"A theatrical tour-de-force! " the press release proclaims, and Coyote is exactly right about that. This character-passing is technical skill of a very high order, and the payoff is huge: a smashing production of "Cloud Nine" sends us out of the theater convinced that our real world failures are as nothing compared to the near infinite capacities evidenced by the actors' transformations. What a piece of work is an actor, who can be man, woman, or the angelic child Eva; a devil like Simon Legree or the Christ-like saint that is Stowe's hero Tom!-- and can do this in such a seamless ensemble that it appears as if all the actors share a common soul. Watching these sequential embodiments we are persuaded that we, too, must contain multitudes; and we concede Stowe's point-- all of us are equally human, and nothing human is alien to us.

Companies who specialize in this sort of thing typically spend a lot of time in rehearsal. If there is a weak link, a transformation beyond the reach of a particular actor, they throw out what they are doing and find something else. A physicalized conceit that fits the actor is "signal", one that does not is "noise". Enough "noise" and what is communicated is "Communication is impossible", an alienating message if there ever was one. Some scripts invite alienation, some postmodern companies delight in it. But "Uncle Tom" courts involvement and complicity, its very structure depends on this. The more successful the actors, the more effective it is. It's not unusual for Devere Smith or Joint Stock to spend more than a year to create such a piece, spend months to fine-tune it, and then tour it for half a decade. Coyote has no such luxury, and it shows. Actors Brian Abascal, Ramona Alexander, Penny Frank, and Eddie Mejia presumably had the standard compacted small theatre rehearsal period to be directed by Jeffrey Mousseau and dramaturged by Mackenzie Cadenhead.  Actor David Scott joined them a week before opening. They are individually good actors, and each is brilliantly successful in many of their myriad characterizations. The "feel" of the ensemble is fine and generous. However, they were still fishing for lines, and only about 1/3 of feats of technique they attempted actually worked on press night. A lot of people applauded the effort and the talent on display, and went away wondering what the hell "Uncle Tom"was all about.

I'm sure that by the second week end the company will be much better, and by the November 2nd closing, damn good. But some things can't be fixed without taking the show apart and working on it for another six months-- and in a community that had its priorities right, Coyote would be given the time and space and money to do just that. Then we'd send the show around to schools and theatres in other cities and subsidize the tickets so that everyone who could benefit from it could see it. As for who could benefit... philosopher Martha Nussbaum, in Poetic Justice: the Literary Imagination and Public Life, assures us that such an experience is "no mere frill. ..there is a deep connection between "fancy" and democratic equality. Literary works that promote identification and emotional reaction cut through self-protective stratagems, requiring us to see and to respond to many things that may be difficult to confront-- and they make this process palatable by giving us pleasure in the very act of confrontation."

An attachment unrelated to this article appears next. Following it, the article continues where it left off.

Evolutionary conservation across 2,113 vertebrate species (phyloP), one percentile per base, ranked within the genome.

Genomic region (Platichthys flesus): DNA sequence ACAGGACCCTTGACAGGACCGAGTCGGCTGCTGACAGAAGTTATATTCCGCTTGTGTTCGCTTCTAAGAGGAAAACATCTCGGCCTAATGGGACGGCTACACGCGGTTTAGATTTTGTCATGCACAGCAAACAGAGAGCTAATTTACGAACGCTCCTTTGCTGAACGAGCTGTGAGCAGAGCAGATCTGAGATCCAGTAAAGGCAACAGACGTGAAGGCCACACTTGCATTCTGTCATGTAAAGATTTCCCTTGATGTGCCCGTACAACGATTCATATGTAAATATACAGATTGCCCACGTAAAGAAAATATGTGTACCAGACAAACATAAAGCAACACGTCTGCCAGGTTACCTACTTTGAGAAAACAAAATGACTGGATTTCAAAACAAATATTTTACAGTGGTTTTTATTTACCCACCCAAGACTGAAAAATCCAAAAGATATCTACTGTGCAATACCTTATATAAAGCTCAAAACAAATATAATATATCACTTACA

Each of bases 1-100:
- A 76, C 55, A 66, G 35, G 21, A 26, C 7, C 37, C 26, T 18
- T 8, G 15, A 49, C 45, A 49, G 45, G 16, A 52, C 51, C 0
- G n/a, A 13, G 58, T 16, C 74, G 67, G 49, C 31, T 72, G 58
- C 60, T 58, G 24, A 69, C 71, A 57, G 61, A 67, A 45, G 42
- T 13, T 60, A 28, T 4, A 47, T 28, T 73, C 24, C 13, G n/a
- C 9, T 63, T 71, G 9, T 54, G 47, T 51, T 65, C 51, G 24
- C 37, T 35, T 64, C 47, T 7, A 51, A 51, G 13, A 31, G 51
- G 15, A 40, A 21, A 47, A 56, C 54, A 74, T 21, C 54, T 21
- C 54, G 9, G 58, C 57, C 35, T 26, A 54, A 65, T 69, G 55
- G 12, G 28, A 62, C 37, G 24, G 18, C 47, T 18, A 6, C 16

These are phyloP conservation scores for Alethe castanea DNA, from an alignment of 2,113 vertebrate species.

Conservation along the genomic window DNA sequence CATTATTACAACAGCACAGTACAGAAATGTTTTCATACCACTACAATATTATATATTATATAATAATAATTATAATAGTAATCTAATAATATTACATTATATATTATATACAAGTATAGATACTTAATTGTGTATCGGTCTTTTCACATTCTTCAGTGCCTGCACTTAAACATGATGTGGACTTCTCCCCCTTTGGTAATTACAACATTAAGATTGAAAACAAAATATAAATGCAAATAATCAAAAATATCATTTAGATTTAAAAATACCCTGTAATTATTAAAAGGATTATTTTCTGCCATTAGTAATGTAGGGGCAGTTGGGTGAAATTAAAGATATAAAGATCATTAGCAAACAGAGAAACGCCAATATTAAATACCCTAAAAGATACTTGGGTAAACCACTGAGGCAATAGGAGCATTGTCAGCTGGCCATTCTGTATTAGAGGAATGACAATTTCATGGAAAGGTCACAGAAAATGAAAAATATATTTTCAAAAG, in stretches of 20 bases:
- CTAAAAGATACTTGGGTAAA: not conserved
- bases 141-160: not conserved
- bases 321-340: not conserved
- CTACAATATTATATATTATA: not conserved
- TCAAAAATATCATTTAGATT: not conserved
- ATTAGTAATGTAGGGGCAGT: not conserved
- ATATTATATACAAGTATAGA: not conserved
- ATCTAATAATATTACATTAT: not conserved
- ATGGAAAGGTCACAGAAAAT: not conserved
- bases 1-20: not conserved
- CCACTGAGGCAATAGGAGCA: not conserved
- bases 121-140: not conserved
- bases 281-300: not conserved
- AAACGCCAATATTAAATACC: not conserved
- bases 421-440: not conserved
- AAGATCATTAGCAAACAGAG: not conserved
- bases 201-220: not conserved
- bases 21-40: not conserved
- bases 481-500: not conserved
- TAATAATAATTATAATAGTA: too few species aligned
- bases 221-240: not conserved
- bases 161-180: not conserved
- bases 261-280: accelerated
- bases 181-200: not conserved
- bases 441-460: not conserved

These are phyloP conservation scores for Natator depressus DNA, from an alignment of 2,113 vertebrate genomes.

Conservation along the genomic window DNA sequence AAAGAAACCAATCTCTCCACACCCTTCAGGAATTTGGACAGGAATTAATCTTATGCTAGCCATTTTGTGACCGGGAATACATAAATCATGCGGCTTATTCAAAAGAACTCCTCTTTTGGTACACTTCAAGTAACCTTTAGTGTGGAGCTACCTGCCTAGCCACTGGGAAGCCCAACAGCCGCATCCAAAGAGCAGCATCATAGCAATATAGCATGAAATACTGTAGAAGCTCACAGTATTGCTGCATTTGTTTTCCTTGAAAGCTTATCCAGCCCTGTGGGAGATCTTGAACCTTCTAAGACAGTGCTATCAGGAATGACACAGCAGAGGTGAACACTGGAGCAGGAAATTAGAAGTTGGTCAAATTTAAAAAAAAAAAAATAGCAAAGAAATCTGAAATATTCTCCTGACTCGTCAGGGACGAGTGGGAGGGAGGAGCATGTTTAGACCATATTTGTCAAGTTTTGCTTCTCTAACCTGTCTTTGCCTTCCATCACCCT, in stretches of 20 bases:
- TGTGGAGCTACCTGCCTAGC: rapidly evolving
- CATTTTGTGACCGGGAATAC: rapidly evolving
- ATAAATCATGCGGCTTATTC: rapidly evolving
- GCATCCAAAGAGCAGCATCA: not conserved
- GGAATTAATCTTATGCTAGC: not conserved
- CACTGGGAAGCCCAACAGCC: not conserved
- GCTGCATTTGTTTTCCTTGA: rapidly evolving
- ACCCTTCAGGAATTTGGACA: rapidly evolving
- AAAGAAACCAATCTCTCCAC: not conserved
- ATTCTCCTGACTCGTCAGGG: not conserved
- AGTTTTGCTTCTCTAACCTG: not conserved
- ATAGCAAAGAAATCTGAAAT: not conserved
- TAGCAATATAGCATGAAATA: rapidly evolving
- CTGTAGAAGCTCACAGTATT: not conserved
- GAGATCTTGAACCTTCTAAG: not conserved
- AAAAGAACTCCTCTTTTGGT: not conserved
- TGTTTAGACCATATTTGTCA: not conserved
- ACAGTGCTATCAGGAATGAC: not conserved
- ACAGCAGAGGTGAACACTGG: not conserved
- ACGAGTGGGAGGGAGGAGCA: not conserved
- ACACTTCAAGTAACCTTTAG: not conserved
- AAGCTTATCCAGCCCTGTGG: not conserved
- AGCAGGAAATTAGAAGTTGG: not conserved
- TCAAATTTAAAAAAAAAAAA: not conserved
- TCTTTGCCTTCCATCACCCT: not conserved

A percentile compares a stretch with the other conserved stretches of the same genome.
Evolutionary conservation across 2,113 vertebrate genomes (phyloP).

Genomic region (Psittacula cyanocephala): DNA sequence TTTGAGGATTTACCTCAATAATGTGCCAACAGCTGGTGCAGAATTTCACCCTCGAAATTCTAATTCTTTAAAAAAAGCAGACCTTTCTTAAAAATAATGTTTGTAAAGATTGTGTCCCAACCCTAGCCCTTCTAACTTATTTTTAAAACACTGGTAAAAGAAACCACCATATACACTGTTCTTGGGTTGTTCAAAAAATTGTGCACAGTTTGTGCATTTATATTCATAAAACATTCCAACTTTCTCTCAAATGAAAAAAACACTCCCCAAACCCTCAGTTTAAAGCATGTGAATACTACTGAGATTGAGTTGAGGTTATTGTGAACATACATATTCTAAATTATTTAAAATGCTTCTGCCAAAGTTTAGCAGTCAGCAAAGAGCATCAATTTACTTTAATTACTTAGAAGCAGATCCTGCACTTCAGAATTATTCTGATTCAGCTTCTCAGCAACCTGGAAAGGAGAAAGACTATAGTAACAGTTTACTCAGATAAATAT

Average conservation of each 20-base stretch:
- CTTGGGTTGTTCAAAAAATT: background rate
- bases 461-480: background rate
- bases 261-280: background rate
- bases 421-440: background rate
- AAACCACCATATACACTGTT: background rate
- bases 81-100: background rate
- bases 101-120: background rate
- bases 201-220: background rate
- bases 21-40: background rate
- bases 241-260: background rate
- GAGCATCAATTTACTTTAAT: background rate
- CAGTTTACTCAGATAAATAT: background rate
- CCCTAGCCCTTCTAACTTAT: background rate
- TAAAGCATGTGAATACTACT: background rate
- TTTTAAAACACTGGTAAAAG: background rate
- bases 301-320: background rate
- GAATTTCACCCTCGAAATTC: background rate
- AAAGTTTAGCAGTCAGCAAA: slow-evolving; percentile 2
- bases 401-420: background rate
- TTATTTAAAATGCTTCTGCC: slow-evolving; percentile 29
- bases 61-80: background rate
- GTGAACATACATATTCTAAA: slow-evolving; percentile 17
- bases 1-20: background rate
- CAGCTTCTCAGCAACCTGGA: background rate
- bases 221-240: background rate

Right. Right on.

So even if the show isn't tuned to the harmonious perfection that can be glimpsed just beyond the entertaining level it has achieved, you shouldn't miss the opportunity to see Coyote at play in "Uncle Tom's Cabin", confronting the Big Lies and the Dirty Little Secrets, "bring(ing) the past to life in present theatrical terms that embrace stereotypes, ideals, fears and aspirations" (PR quote from NY Times about the original Off-Broadway production) and in the process giving us pleasure and the courage to confront some of this stuff on our own.

Especially since the company is inviting even the purse-pinched Lowly by providing "Pay what you can"performances on Wednesdays.